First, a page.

Game-changing LiDAR sensors for safer self-driving cars
Photo credit: metamorworks / Shutterstock.com
A US-based self-driving car developer, partially owned by Ford Motors and Volkswagen, could shift the focus to the burgeoning and turbulent LiDAR sensor industry. Argo AI developed the new LiDAR sensor for autonomous cars in-house following a recent acquisition.
New LiDAR sensors for autonomous cars
The new sensor uses LiDAR technology to create a 3D digital map of its physical environment. Argo’s promising contribution to LiDAR technology was developed for the autonomous vehicles (AVs) the company makes.
The sensor is more accurate than ever and has reportedly enabled safe self-propelled speeds of 100 km / h. This means that future Argo AVs equipped with it will be able to drive safely on highways, enabling the company to address the logistics and freight industries by developing self-driving trucks.
Only a handful of LiDAR sensors are currently available for self-driving cars. They are usually developed and manufactured by engineering firms with a product or technology. There are competing LiDAR technologies as well, but Argo’s support from major auto companies will ensure that its approach gets a good share of the market interest.
The AV industry has yet to reach consensus on sensor technologies in general, let alone various LiDAR systems. However, Argo’s decision to develop its own LiDAR technology for the AV equipment it manufactures also means a potential shift in priorities for the entire AV industry.
What is LiDAR?
LiDAR stands for Light Detection and Ranging and is a type of sensor technology that is often found in AVs. With LiDAR sensors, AVs can see around them and create a digital map of the physical environment in real time. This in turn enables the on-board processor to make decisions and drive the vehicle.
LiDAR sensors often fire focused beams of light and then detect any light that is reflected back towards the sensor. If the light is reflected back towards the sensor, it has hit an object some distance away. LiDAR sensors can tell how far away that point is on that object by measuring the time it takes between leaving the light and returning to the device.
A LiDAR sensor combines multiple beams of light that are sent in different directions and repeated many times to produce millions of points of 3D geospatial data. This data can be represented visually as a network. The more points the sensor can record, the higher the resolution of this digital 3D network. In AV applications, higher resolution means better accuracy – and safer vehicles.
The benefits of LiDAR sensors for autonomous cars – as argued by proponents of the technology – are the potential for a wide range of operation, speed, and accuracy. LiDAR is particularly accurate in precipitation and poor lighting conditions. Under these adverse conditions, other AV sensor technologies such as cameras also have difficulty performing.
Big changes in the LiDAR sector
There are currently two main types of LiDAR sensors under development and in prototype use for AVs: mechanical and solid-state sensors. Mechanical sensors like Argo are a more established technology with a much higher level of accuracy. Solid-state sensors are the emerging LiDAR technology. Although they are cheaper and lighter, they are much less fragile.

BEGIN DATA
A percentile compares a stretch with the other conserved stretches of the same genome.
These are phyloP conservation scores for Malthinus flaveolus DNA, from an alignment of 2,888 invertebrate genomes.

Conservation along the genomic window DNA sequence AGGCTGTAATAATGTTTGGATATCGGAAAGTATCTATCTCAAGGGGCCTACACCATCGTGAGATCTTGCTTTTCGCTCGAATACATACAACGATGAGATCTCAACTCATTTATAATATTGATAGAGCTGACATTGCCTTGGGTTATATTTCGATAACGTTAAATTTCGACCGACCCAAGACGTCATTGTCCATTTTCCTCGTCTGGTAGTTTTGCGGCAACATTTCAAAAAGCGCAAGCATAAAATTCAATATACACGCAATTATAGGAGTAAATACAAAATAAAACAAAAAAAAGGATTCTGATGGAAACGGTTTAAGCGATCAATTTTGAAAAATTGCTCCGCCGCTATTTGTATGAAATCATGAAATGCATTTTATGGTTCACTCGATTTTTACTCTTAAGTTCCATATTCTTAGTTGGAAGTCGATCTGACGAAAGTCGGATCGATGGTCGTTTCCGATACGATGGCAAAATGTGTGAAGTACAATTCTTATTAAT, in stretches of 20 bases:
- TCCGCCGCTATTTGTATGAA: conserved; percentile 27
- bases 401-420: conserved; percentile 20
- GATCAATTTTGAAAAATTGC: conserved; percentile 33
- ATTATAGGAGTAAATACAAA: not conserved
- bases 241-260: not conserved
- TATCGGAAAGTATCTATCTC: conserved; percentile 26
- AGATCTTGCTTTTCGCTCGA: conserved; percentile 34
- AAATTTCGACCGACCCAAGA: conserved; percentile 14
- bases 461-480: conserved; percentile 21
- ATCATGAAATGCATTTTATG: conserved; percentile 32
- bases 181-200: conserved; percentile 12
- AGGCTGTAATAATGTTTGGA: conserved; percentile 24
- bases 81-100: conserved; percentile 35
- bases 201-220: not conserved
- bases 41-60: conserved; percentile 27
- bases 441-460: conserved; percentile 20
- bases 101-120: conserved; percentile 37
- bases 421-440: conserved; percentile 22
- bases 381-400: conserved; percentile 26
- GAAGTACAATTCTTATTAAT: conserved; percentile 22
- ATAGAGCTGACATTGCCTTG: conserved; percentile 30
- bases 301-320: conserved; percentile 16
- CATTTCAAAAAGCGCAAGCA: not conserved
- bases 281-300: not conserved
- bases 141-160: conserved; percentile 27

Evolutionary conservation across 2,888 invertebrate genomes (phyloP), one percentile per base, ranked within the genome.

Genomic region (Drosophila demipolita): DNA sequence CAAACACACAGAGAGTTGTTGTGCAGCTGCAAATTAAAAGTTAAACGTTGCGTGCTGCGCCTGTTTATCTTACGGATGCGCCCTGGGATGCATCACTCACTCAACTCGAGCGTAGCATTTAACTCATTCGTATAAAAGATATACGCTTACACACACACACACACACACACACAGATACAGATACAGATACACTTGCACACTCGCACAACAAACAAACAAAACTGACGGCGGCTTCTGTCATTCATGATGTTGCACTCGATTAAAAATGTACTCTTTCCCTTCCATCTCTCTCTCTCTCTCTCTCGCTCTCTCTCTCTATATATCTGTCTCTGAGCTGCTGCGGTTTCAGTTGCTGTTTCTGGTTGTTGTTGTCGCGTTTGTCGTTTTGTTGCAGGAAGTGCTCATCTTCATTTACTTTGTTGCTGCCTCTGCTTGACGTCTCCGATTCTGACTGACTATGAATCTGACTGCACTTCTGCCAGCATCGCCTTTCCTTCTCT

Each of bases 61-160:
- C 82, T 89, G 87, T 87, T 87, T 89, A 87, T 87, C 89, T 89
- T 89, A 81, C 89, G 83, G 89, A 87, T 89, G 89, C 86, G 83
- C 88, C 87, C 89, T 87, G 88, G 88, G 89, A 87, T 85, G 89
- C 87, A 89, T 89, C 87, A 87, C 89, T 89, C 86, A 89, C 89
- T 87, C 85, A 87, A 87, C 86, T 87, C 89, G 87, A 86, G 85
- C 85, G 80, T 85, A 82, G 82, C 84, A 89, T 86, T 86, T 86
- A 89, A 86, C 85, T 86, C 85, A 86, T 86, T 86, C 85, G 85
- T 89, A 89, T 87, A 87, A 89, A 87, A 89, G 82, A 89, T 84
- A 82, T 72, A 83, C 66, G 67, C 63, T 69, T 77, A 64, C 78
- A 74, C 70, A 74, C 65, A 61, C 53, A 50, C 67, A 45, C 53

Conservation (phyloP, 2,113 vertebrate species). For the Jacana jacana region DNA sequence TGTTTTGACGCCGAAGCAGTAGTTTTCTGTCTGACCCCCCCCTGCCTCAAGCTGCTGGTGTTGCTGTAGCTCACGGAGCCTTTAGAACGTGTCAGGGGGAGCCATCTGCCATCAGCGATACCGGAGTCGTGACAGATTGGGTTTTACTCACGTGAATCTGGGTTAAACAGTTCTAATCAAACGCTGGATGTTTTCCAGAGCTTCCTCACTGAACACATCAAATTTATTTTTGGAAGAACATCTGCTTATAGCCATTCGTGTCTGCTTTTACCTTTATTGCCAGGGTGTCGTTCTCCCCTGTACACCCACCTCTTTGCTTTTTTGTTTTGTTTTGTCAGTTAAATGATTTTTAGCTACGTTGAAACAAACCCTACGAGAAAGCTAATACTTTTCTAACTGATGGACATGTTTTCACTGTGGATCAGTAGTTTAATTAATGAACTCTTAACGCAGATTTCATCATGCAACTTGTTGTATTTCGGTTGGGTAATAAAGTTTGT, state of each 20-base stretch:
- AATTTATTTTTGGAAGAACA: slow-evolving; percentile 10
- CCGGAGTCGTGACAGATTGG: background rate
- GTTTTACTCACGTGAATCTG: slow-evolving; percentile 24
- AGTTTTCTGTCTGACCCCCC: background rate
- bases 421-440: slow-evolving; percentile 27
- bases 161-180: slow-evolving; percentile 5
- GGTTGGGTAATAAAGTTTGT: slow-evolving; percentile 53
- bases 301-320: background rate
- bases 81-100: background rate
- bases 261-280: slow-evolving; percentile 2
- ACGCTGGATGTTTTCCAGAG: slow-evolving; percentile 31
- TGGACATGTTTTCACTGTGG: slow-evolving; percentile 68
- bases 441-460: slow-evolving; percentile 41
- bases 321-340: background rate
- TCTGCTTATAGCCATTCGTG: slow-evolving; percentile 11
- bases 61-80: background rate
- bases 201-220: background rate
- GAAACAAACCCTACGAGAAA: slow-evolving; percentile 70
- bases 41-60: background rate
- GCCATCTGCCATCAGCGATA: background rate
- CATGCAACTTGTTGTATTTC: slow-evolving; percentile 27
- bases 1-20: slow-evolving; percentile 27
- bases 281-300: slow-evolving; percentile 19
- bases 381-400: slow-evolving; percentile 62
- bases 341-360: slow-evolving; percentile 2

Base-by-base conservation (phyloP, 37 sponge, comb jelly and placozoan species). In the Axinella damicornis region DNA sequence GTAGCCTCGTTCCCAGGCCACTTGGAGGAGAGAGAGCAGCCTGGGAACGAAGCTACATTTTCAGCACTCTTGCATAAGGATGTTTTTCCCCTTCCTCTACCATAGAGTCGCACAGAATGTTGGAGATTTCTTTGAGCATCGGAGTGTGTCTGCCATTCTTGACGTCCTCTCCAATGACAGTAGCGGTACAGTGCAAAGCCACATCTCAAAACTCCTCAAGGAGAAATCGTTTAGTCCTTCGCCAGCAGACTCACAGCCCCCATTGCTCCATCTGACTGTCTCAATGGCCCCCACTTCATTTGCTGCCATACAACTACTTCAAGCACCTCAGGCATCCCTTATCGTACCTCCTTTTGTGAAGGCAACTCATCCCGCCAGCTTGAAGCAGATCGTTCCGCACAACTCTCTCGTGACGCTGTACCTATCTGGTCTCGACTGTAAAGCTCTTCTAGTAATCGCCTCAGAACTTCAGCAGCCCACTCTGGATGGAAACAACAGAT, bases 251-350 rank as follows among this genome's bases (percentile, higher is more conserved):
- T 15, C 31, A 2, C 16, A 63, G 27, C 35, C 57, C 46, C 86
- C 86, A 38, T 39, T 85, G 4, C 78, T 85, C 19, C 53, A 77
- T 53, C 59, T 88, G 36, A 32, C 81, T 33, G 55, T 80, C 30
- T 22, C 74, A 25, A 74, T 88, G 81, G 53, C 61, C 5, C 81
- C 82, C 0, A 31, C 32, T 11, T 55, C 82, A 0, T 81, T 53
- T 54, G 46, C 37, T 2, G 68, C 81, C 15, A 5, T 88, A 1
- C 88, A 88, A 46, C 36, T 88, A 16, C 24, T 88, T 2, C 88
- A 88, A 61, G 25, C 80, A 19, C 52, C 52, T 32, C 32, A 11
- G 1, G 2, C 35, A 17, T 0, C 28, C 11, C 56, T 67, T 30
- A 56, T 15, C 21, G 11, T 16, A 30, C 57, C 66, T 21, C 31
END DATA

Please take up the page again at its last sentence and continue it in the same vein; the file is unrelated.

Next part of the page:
Mechanical sensors are usually designed to sit on top of AVs and look like a large box or siren. These devices mechanically rotate the light source in a circle and can thus capture spatial data 360 degrees around the AV. Because of the mechanisms that need to be developed for this type of sensor, they are typically much more expensive to manufacture.
Solid-state sensors do not move their light source at all. Instead, they arrange light sources to get the widest possible view of up to 180 degrees. Solid state sensors are much cheaper to manufacture because they have no moving parts. They are also lighter and can be made in a much smaller shape.
Ford, which shares an equal 80% stake in Argo alongside Volkswagen, had previously invested in solid-state LiDAR sensor technology. Velodyne – with $ 75 million in funding from Ford – recently announced plans to launch a solid-state LiDAR sensor with a price target of just $ 500. Combined with the small form factor that solid state offers, the sensor could be well suited for home AV production.
The significantly higher accuracy that mechanical sensors can offer, however, has significantly exceeded the advantages of LiDAR for solids for Argo. The company’s relatively unusual approach to in-house development continues to signal its support for the older technology.
It also signals a possible demolition from the perspective of the broader AV industry, inevitably dictated by its largest and most outspoken consumer maker – Tesla. Tesla notoriously rejects LiDAR sensor technology instead of using cameras as the basis for their semi-autonomous and autonomous driving systems (autopilot and full self-driving).
Developers like Argo – with investments from major automakers – can win the conversation with the superior performance and accuracy of LiDAR. Argo’s own contribution to LiDAR technology further strengthens the argument.
References and further reading
Pilkington, Ben (2020) Velodyray H800 from Velodyne LiDAR: Self-driving cars with improved vision. AZO sensors. [Online] https://www.azosensors.com/article.aspx?ArticleID=2107.
Vousden, Mike (2021) New Argo LiDAR sensor opens the highway for self-driving cars. Car only. [Online] https://www.just-auto.com/analysis/new-argo-lidar-sensor-opens-up-the-highway-to-self-driving-cars_id201782.aspx.